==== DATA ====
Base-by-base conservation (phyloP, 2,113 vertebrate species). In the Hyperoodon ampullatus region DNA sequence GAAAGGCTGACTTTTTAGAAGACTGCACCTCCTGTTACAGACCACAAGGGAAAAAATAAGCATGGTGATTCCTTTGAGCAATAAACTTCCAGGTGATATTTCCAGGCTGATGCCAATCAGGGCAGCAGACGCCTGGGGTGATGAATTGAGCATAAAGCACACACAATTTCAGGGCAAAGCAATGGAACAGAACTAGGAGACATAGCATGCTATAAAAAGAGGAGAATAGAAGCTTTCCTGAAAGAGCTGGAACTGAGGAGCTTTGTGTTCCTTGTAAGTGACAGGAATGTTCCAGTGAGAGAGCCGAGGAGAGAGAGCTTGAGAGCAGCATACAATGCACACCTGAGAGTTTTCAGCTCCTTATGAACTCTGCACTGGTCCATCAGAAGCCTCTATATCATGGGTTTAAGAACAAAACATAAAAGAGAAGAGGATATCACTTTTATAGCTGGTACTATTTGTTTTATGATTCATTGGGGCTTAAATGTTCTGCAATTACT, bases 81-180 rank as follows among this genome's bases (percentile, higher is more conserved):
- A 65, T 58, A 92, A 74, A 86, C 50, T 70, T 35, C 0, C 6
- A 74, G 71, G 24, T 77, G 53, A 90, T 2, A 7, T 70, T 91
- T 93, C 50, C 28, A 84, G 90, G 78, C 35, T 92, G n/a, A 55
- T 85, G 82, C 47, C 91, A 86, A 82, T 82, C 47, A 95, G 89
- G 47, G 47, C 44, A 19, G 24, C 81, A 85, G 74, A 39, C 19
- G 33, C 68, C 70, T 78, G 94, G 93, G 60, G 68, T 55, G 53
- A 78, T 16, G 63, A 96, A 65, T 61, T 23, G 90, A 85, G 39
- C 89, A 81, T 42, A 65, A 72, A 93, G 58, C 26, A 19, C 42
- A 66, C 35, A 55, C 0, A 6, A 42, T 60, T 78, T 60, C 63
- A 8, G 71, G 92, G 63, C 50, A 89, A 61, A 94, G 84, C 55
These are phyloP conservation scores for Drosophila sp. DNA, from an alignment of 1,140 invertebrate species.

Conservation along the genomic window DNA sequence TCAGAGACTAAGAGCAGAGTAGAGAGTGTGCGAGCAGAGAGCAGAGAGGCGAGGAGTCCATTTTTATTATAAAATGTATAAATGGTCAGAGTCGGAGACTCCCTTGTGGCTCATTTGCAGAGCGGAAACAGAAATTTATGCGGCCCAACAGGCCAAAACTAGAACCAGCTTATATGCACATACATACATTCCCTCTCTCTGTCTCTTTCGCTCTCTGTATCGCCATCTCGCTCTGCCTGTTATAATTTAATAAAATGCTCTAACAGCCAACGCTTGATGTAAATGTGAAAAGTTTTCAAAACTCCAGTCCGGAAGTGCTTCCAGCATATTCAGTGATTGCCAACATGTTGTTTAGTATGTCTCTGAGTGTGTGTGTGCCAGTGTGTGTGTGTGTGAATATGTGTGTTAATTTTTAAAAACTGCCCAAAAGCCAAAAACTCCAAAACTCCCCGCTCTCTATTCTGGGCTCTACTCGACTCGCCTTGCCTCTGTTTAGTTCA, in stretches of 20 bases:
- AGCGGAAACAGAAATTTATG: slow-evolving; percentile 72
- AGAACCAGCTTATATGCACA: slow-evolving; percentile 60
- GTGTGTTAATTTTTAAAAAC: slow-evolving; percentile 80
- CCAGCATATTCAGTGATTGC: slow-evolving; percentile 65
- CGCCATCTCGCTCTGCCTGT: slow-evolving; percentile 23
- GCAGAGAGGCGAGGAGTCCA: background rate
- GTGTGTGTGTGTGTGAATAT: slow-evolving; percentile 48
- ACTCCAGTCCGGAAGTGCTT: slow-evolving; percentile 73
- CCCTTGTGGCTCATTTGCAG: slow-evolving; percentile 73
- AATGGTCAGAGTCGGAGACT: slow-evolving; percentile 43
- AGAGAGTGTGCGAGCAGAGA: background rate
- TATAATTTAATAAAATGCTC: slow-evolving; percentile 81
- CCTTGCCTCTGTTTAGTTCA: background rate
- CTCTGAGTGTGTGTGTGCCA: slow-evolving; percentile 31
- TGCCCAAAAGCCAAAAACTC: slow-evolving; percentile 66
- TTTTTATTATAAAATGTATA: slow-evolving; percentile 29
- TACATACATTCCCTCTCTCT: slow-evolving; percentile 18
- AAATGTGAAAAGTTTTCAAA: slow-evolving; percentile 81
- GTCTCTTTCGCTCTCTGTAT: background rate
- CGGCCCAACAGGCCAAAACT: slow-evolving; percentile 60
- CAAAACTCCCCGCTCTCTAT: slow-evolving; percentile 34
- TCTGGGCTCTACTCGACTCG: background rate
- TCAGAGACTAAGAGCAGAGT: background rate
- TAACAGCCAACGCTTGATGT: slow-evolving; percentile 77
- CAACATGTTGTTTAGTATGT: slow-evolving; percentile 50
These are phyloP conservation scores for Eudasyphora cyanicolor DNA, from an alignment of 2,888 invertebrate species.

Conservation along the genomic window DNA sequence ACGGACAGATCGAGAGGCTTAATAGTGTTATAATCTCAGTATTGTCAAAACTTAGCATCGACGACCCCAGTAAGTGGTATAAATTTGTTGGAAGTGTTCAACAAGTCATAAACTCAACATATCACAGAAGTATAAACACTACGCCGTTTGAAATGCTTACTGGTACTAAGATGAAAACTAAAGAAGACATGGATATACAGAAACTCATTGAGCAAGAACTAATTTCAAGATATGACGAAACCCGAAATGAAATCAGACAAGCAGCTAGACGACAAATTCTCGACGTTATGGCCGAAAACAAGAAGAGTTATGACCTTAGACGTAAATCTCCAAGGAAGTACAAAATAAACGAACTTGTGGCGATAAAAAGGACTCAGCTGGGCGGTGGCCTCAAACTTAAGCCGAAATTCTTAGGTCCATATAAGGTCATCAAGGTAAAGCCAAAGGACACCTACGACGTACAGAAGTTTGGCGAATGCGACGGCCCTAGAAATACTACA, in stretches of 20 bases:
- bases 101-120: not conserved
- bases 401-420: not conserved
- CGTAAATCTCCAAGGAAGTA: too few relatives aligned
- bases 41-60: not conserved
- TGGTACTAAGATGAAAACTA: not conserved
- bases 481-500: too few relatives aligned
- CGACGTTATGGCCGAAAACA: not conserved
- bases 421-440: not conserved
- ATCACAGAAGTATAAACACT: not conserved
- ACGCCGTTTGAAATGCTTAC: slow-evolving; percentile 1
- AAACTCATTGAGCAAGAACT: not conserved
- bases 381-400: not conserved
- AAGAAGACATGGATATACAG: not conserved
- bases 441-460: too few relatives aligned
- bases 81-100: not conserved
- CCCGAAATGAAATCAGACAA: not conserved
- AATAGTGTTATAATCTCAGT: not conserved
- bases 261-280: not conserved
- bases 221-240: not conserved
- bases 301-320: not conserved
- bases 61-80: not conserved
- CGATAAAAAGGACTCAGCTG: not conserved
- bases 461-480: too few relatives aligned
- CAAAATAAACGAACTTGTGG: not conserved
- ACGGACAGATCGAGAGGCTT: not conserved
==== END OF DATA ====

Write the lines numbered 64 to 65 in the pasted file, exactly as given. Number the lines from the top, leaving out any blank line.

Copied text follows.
- CAAAATAAACGAACTTGTGG: not conserved
- ACGGACAGATCGAGAGGCTT: not conserved